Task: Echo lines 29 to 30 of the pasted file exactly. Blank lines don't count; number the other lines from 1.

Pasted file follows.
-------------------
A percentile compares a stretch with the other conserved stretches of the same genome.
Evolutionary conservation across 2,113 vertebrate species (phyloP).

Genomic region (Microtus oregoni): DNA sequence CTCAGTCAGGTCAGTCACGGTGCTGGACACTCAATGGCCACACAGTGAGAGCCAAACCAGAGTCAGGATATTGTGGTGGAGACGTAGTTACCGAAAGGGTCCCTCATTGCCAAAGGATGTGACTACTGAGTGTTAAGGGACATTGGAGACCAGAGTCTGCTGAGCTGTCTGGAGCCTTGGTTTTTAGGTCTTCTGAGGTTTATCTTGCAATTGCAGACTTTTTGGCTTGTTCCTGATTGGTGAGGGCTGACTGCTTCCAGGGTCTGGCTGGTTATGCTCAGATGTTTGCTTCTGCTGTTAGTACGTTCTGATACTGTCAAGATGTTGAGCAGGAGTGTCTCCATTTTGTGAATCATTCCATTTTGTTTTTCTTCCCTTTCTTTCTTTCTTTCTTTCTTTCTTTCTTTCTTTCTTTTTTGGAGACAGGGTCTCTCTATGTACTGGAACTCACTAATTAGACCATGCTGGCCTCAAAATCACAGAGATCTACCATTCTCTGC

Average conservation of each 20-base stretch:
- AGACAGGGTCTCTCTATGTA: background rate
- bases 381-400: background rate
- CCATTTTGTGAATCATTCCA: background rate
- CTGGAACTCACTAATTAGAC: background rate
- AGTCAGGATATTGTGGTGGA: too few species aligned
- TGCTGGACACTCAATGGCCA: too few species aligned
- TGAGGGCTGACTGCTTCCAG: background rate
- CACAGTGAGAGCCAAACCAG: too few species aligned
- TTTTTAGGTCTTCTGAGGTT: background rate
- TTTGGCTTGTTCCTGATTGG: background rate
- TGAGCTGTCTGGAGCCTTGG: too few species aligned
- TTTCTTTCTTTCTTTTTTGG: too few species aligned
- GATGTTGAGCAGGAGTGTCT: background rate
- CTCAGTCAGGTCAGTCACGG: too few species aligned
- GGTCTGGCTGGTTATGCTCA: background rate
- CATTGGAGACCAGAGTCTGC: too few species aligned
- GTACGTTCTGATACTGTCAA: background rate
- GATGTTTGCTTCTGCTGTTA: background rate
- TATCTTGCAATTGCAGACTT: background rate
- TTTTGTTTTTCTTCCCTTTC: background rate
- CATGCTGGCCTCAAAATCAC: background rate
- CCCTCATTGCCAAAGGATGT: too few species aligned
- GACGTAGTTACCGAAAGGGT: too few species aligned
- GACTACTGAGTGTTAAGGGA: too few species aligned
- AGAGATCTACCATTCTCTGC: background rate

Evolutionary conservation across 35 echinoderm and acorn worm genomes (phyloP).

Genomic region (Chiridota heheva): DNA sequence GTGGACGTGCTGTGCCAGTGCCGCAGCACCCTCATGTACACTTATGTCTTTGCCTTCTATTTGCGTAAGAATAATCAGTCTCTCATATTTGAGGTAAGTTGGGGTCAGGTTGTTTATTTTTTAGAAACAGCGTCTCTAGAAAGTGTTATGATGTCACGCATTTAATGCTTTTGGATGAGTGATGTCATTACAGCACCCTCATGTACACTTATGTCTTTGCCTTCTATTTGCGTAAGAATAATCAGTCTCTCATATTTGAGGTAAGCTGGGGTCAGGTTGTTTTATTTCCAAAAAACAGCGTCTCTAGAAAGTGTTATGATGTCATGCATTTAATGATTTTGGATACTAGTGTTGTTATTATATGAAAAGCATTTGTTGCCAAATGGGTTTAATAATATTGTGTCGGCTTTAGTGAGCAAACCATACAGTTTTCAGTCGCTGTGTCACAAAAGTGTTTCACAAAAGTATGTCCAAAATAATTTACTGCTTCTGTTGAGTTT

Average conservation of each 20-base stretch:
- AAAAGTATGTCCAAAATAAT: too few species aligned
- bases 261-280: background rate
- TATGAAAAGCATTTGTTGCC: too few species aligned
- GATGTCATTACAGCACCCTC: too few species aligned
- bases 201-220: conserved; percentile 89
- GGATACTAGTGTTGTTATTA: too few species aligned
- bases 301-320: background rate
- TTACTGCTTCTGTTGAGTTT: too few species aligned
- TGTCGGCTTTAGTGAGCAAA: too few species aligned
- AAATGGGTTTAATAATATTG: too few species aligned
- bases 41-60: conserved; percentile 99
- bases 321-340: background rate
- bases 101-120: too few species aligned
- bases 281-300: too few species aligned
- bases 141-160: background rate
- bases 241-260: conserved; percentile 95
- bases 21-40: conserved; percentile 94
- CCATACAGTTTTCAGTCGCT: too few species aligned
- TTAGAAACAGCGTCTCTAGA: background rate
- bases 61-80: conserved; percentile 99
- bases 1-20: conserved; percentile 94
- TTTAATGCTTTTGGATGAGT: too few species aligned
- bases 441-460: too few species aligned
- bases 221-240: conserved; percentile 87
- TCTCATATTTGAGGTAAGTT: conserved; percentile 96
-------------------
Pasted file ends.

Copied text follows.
- AGAGATCTACCATTCTCTGC: background rate

Evolutionary conservation across 35 echinoderm and acorn worm genomes (phyloP).